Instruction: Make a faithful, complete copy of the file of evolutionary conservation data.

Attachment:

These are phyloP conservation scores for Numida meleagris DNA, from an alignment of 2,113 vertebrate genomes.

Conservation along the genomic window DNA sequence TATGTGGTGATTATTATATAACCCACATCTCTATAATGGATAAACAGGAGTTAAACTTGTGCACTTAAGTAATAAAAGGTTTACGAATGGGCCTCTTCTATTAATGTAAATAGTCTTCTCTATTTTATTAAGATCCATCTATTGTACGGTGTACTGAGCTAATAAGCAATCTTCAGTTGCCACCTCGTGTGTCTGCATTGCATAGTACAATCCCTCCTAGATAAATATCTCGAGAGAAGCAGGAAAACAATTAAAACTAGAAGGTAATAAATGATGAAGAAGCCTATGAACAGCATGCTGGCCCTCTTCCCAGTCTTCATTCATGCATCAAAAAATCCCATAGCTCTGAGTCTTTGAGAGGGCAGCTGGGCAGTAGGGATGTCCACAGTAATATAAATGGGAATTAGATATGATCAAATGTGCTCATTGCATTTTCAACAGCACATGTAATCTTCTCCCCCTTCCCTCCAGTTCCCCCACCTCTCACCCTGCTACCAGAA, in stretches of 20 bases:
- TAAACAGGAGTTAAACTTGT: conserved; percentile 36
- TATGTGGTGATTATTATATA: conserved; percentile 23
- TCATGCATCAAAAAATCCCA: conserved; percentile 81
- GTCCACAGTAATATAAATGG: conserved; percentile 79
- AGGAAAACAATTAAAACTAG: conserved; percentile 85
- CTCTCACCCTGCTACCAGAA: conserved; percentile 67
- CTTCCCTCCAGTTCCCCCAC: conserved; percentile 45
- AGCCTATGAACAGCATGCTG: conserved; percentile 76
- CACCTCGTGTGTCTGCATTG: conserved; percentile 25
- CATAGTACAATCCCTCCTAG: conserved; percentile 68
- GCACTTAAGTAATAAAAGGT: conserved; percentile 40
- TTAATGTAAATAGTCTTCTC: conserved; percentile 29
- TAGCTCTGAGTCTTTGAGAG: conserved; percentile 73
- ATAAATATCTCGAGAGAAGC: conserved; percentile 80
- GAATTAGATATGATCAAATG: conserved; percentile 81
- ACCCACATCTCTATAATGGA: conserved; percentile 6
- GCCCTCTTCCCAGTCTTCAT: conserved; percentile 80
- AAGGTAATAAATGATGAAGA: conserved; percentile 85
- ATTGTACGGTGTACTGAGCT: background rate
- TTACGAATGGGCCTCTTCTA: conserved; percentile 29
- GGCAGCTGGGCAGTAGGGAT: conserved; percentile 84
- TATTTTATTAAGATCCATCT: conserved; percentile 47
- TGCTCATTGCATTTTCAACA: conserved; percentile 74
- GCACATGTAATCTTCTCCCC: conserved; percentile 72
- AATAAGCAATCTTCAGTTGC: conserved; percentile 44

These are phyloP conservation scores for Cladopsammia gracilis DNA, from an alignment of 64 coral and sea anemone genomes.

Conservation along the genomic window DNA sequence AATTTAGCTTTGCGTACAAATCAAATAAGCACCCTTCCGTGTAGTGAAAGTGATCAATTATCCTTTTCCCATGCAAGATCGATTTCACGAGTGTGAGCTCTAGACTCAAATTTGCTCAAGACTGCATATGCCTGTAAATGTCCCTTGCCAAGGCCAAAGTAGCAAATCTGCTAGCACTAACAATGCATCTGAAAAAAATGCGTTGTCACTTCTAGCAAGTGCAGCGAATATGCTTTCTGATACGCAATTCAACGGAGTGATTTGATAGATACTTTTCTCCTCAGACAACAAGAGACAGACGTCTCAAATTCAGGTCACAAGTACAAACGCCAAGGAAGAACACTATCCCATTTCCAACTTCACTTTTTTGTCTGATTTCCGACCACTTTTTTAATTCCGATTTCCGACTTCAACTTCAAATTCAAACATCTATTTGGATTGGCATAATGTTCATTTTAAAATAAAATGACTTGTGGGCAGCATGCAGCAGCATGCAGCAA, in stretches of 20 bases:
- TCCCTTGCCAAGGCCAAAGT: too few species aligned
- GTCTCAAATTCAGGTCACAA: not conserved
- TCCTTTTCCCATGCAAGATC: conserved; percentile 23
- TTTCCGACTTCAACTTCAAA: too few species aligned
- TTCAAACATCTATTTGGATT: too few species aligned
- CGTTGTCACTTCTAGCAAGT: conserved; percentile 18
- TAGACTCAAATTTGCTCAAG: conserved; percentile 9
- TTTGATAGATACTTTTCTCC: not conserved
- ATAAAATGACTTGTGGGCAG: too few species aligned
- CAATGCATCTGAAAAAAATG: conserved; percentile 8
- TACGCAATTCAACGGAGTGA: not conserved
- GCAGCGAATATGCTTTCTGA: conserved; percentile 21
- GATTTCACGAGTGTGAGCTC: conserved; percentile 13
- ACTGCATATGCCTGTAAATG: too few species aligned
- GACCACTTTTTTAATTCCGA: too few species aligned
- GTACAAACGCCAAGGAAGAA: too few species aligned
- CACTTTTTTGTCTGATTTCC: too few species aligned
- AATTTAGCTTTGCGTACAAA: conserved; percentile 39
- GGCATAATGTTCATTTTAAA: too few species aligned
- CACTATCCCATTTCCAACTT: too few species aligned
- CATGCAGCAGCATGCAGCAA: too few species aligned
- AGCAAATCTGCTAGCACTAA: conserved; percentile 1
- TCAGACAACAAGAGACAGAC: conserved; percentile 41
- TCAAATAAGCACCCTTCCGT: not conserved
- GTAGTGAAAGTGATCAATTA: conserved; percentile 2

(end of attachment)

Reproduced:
These are phyloP conservation scores for Numida meleagris DNA, from an alignment of 2,113 vertebrate genomes.

Conservation along the genomic window DNA sequence TATGTGGTGATTATTATATAACCCACATCTCTATAATGGATAAACAGGAGTTAAACTTGTGCACTTAAGTAATAAAAGGTTTACGAATGGGCCTCTTCTATTAATGTAAATAGTCTTCTCTATTTTATTAAGATCCATCTATTGTACGGTGTACTGAGCTAATAAGCAATCTTCAGTTGCCACCTCGTGTGTCTGCATTGCATAGTACAATCCCTCCTAGATAAATATCTCGAGAGAAGCAGGAAAACAATTAAAACTAGAAGGTAATAAATGATGAAGAAGCCTATGAACAGCATGCTGGCCCTCTTCCCAGTCTTCATTCATGCATCAAAAAATCCCATAGCTCTGAGTCTTTGAGAGGGCAGCTGGGCAGTAGGGATGTCCACAGTAATATAAATGGGAATTAGATATGATCAAATGTGCTCATTGCATTTTCAACAGCACATGTAATCTTCTCCCCCTTCCCTCCAGTTCCCCCACCTCTCACCCTGCTACCAGAA, in stretches of 20 bases:
- TAAACAGGAGTTAAACTTGT: conserved; percentile 36
- TATGTGGTGATTATTATATA: conserved; percentile 23
- TCATGCATCAAAAAATCCCA: conserved; percentile 81
- GTCCACAGTAATATAAATGG: conserved; percentile 79
- AGGAAAACAATTAAAACTAG: conserved; percentile 85
- CTCTCACCCTGCTACCAGAA: conserved; percentile 67
- CTTCCCTCCAGTTCCCCCAC: conserved; percentile 45
- AGCCTATGAACAGCATGCTG: conserved; percentile 76
- CACCTCGTGTGTCTGCATTG: conserved; percentile 25
- CATAGTACAATCCCTCCTAG: conserved; percentile 68
- GCACTTAAGTAATAAAAGGT: conserved; percentile 40
- TTAATGTAAATAGTCTTCTC: conserved; percentile 29
- TAGCTCTGAGTCTTTGAGAG: conserved; percentile 73
- ATAAATATCTCGAGAGAAGC: conserved; percentile 80
- GAATTAGATATGATCAAATG: conserved; percentile 81
- ACCCACATCTCTATAATGGA: conserved; percentile 6
- GCCCTCTTCCCAGTCTTCAT: conserved; percentile 80
- AAGGTAATAAATGATGAAGA: conserved; percentile 85
- ATTGTACGGTGTACTGAGCT: background rate
- TTACGAATGGGCCTCTTCTA: conserved; percentile 29
- GGCAGCTGGGCAGTAGGGAT: conserved; percentile 84
- TATTTTATTAAGATCCATCT: conserved; percentile 47
- TGCTCATTGCATTTTCAACA: conserved; percentile 74
- GCACATGTAATCTTCTCCCC: conserved; percentile 72
- AATAAGCAATCTTCAGTTGC: conserved; percentile 44

These are phyloP conservation scores for Cladopsammia gracilis DNA, from an alignment of 64 coral and sea anemone genomes.

Conservation along the genomic window DNA sequence AATTTAGCTTTGCGTACAAATCAAATAAGCACCCTTCCGTGTAGTGAAAGTGATCAATTATCCTTTTCCCATGCAAGATCGATTTCACGAGTGTGAGCTCTAGACTCAAATTTGCTCAAGACTGCATATGCCTGTAAATGTCCCTTGCCAAGGCCAAAGTAGCAAATCTGCTAGCACTAACAATGCATCTGAAAAAAATGCGTTGTCACTTCTAGCAAGTGCAGCGAATATGCTTTCTGATACGCAATTCAACGGAGTGATTTGATAGATACTTTTCTCCTCAGACAACAAGAGACAGACGTCTCAAATTCAGGTCACAAGTACAAACGCCAAGGAAGAACACTATCCCATTTCCAACTTCACTTTTTTGTCTGATTTCCGACCACTTTTTTAATTCCGATTTCCGACTTCAACTTCAAATTCAAACATCTATTTGGATTGGCATAATGTTCATTTTAAAATAAAATGACTTGTGGGCAGCATGCAGCAGCATGCAGCAA, in stretches of 20 bases:
- TCCCTTGCCAAGGCCAAAGT: too few species aligned
- GTCTCAAATTCAGGTCACAA: not conserved
- TCCTTTTCCCATGCAAGATC: conserved; percentile 23
- TTTCCGACTTCAACTTCAAA: too few species aligned
- TTCAAACATCTATTTGGATT: too few species aligned
- CGTTGTCACTTCTAGCAAGT: conserved; percentile 18
- TAGACTCAAATTTGCTCAAG: conserved; percentile 9
- TTTGATAGATACTTTTCTCC: not conserved
- ATAAAATGACTTGTGGGCAG: too few species aligned
- CAATGCATCTGAAAAAAATG: conserved; percentile 8
- TACGCAATTCAACGGAGTGA: not conserved
- GCAGCGAATATGCTTTCTGA: conserved; percentile 21
- GATTTCACGAGTGTGAGCTC: conserved; percentile 13
- ACTGCATATGCCTGTAAATG: too few species aligned
- GACCACTTTTTTAATTCCGA: too few species aligned
- GTACAAACGCCAAGGAAGAA: too few species aligned
- CACTTTTTTGTCTGATTTCC: too few species aligned
- AATTTAGCTTTGCGTACAAA: conserved; percentile 39
- GGCATAATGTTCATTTTAAA: too few species aligned
- CACTATCCCATTTCCAACTT: too few species aligned
- CATGCAGCAGCATGCAGCAA: too few species aligned
- AGCAAATCTGCTAGCACTAA: conserved; percentile 1
- TCAGACAACAAGAGACAGAC: conserved; percentile 41
- TCAAATAAGCACCCTTCCGT: not conserved
- GTAGTGAAAGTGATCAATTA: conserved; percentile 2